Pharmaceutical advertising is one of the most important kinds of advertising that can have a direct impact on the health of a consumer. Hence, this necessitates the fact that it is essential for advertisers of such products to take special care and additional responsibility when devising the promotional strategies of these products. In reality, it has been observed that pharmaceutical product advertisers often promoted their products to achieve their own goals at the potential risk of having an adverse effect on (...) the consumerÕs health. This type of advertising is most often seen in over-the-counter drug product advertisements, and not as often in the case of prescription drug advertisements, which is relatively new. This article analyzes various purposes of advertising pharmaceutical products and also the potential problems that arise from the way pharmaceutical products have quite frequently been promoted. (shrink)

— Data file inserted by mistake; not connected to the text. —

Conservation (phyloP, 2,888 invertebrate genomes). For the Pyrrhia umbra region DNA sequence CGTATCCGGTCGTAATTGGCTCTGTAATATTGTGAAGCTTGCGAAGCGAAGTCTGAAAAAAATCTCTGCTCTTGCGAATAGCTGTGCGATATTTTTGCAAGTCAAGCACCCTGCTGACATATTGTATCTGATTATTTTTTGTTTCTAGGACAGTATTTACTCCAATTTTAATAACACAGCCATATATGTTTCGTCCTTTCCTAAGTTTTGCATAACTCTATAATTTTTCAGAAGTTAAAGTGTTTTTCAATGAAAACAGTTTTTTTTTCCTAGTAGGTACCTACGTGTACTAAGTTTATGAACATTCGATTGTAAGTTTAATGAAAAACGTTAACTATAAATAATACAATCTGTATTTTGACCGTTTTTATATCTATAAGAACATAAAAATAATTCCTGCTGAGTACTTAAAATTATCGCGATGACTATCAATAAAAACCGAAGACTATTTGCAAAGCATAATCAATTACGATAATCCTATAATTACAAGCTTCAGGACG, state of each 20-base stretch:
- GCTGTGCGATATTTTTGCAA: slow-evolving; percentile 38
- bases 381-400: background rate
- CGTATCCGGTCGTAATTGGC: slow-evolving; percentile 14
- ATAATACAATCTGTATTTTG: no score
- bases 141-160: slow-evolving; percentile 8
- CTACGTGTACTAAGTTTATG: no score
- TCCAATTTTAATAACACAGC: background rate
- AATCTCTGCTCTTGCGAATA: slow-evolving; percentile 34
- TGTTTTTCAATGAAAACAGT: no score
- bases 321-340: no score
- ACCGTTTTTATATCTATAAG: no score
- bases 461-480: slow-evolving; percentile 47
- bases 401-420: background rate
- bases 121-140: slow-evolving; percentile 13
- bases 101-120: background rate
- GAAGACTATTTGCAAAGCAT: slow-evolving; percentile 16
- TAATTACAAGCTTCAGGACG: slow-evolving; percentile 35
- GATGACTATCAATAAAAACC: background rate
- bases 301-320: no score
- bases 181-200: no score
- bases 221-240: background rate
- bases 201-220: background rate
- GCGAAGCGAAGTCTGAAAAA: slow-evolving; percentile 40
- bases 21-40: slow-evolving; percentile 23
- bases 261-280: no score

The rights of women in fundamentalist Muslim countries has become a cause celebre for many North American women; however, the problem of how to balance respect for women's rights and respect for cultural differences remains in dispute, even within feminist theory. This paper explores how U.S. feminists who are serious about supporting the struggles of women across cultural borders might best adjudicate the seeming tension between women's rights and cultural autonomy. Upon examining 4 representative approaches to this problem, the paper (...) argues that the seeming choice between respect for women's rights and respect for cultural differences is a false one and that both goals are advanced when global-minded U.S. feminists build on the insights of marginalized cultural groups to reflect critically on their own moral authority and their own communities' complicity with other women's oppression. (shrink)